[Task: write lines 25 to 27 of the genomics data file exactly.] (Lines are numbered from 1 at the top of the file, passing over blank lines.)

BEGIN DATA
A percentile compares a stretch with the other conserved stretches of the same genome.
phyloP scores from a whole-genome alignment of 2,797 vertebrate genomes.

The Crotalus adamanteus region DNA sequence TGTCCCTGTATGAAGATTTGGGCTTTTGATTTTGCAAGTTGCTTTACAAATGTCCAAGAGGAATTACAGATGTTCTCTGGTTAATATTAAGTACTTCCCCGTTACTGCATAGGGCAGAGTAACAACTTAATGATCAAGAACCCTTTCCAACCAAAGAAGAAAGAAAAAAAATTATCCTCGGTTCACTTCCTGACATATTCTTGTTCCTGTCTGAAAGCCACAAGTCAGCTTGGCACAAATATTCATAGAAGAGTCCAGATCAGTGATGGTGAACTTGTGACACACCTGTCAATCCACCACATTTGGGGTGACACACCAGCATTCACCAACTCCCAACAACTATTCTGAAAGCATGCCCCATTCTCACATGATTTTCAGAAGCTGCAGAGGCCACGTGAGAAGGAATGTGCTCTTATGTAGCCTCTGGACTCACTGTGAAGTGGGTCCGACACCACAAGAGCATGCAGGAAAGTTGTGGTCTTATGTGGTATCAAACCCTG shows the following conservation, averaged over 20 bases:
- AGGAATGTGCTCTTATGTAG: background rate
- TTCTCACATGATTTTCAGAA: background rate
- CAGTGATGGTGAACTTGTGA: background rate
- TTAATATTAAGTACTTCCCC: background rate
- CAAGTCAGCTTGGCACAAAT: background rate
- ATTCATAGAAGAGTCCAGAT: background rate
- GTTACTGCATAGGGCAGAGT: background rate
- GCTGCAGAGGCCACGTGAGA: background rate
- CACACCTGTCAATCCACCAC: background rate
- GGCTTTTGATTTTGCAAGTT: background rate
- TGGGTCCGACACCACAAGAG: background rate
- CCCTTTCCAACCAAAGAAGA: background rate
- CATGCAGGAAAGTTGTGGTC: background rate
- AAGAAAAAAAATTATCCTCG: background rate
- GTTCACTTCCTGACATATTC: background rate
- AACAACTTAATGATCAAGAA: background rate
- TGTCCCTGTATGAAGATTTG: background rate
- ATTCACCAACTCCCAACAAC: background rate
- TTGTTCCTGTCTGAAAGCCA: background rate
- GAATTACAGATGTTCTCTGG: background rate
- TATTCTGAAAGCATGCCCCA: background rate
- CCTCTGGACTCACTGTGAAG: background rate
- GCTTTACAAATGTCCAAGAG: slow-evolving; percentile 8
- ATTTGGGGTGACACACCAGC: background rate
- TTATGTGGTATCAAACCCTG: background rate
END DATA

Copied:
- CCTCTGGACTCACTGTGAAG: background rate
- GCTTTACAAATGTCCAAGAG: slow-evolving; percentile 8
- ATTTGGGGTGACACACCAGC: background rate